Building a greater Bharat requires a more inspiring and practical approach than Hindutva currently offers
By Bhanu Dhamija
Hindutva, the notion of a common national cultural identity promulgated by VD Savarkar in the 1920s, was aimed at unifying Indians and building a greater Bharat. Thus far it has failed to do both. Instead, it is deepening divisions, inflaming religious extremism, and removing any hope that the country’s different religions can come together to build a great nation.
There is no need to revile Savarkar however. Uniting Indians is a worthy cause. And India does need a rallying cry that brings together the majority Hindus. Where Savarkar goes wrong is in asking Hindus to think parochially, rather than being broadminded and lofty in their aims.
He also fails to offer a practical system of government where minorities can share power with the majority and thus become true partners in building our nation. And his plan lacks a visionary blueprint for Bharat to expand in size and global influence.
Hindutva is too intertwined with the majority’s religion. This failing was evident from before the country’s partition.
One could assign blame, but the fact remains that Savarkar’s grand strategy that “Hindusthan must ever remain one and indivisible” didn’t succeed. Rather than provide the glue to keep a culturally diverse people together, Hindutva pushed Hindus and Muslims apart. It also drove wedges between those wise and amiable leaders, Gandhi, Nehru, Shyama Prasad Mookerjee, Deendayal Upadhyaya, and of course, Savarkar himself. These differences have kept Hindus divided now for nearly a century.
Savarkar’s plan proposed just the opposite. He set out to remove differences among the various Hindu sects and castes, so they would unite against the British and think of themselves as a single nation. He coined the term Hindutva to offer an organising principle different from Hinduism, which he thought was “essentially sectarian”. “Hindutva refers not only to the religious aspect of the Hindu people as the word Hinduism does,” said Savarkar, “but comprehends even their cultural, linguistic, social and political aspects as well.” His Hindutva was an instrument of political mobilisation.
But since Savarkar’s Hindutva was indistinguishable from Hinduism, and a political movement, it was quickly seen as an attempt at establishing Hindu hegemony. Under his plan the minorities were to be given equal rights and protection, but no share in power.
So how can Hindutva be revamped to fulfil Savarkar’s dream of building a greater Bharat?
Hindus are tough to unite. The religion is not based on a single belief, or an organised church, or on one book. So whenever an attempt is made to impose one way of being Hindu, Hindus revolt. Also, Hinduism’s fundamental philosophy that one must not hurt or harm others goes against any plan to oppose others because of their religion.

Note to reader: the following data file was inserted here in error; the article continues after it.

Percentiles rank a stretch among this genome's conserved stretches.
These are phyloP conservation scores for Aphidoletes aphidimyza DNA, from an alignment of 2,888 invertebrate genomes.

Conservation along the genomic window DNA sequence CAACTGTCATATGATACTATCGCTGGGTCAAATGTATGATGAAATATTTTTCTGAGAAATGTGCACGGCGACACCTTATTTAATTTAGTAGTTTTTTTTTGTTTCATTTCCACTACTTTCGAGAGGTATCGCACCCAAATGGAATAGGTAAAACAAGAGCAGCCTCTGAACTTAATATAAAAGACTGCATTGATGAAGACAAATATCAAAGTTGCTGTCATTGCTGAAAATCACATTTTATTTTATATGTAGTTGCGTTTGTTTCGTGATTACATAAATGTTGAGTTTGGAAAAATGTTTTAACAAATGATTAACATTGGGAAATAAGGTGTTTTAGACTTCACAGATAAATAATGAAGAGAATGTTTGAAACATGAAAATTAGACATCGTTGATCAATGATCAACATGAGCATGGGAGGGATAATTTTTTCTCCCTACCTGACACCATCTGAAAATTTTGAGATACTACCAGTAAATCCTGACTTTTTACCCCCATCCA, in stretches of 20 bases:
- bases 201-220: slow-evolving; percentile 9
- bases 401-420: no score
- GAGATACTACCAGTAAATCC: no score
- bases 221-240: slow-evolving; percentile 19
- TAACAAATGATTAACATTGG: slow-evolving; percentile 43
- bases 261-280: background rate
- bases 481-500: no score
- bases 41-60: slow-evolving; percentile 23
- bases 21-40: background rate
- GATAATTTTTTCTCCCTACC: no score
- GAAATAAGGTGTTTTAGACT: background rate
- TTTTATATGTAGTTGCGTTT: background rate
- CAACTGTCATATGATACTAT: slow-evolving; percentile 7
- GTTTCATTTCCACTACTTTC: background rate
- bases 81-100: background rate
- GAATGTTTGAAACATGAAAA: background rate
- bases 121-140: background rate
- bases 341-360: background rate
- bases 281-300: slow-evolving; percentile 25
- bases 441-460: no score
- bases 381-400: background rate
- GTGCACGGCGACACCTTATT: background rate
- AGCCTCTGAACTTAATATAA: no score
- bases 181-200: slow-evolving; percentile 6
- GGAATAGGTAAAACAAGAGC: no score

This is why Savarkar’s Hindutva was always rejected by most Hindus. Even today, presumably at its peak, Hindutva doesn’t garner its flag bearer, BJP, anywhere near full Hindu support. Modi became prime minister in 2014, but BJP received only 32% of the vote in a country that is 80% Hindu. Similarly in 2017, Yogi Adityanath rode history’s biggest Hindutva wave in UP but obtained less than 40% of the vote in an 80% Hindu state.
Hindus do wish to be united, but it will take a more uplifting concept than Hindutva.
It will require an idea that proclaims Hinduism’s all-embracing universalism, rather than one that makes it an organised religion. Hindus want to be big-hearted, they will gladly follow a call for unity that is true to their philosophy of serving all mankind regardless of religious differences.
The first challenge in revamping Hindutva is the name itself. It breaks the general principle that a name is most effective when it doesn’t need explanation. Savarkar took thousands of words to describe it, just to say that it is not Hinduism. Current explanations are also almost apologetic, that Hindutva is synonymous with Indianness, or Bhartiyata, but not Hinduism. Renaming Hindutva as Bhartiyata makes the most sense provided the concept also adopts other principles described here.
Second, unlike Hindutva, Bhartiyata must stand on the principle that minorities can have a fair share in power. This requires a system of government that provides them opportunities at local, state and central government levels. The best way is to adopt the presidential form of government, which was devised specifically to restrict majorities from ruling alone.
Third, local governments under Bhartiyata must be given greater autonomy in handling local affairs. Where Muslims are in the majority, in Kashmir for example, Bhartiyata must assign them the same rights and responsibilities as all other state governments.
Fourth, Bhartiyata must also enact laws that deliver genuine secularism. They must be based on principles of freedom of religion, equality before law, and separation of religion and state. For a greater Bharat, we must pass a Uniform Civil Code, and a constitutional amendment restricting governments from involvement with any religion.
Last, Bhartiyata must present a vision of a growing Bharat. By giving autonomy to states for self-government but not self-determination – secession would not be an option – Bhartiyata would secure the country’s territorial integrity. But it should go beyond by offering a federation to neighbouring countries. Like minded nations that wish to benefit from Bharat’s size and vigour should be invited to join.
We all dream of a greater Bharat. So did Savarkar. Let’s make his idea of Hindutva more uplifting and practical, so together we can build the nation of our dreams.
[The author is Founder and CEO of the Divya Himachal group and author of ‘Why India Needs the Presidential System’. He can be reached @bhanudhamija]
This article was first published on The Times of India on 22 September 2017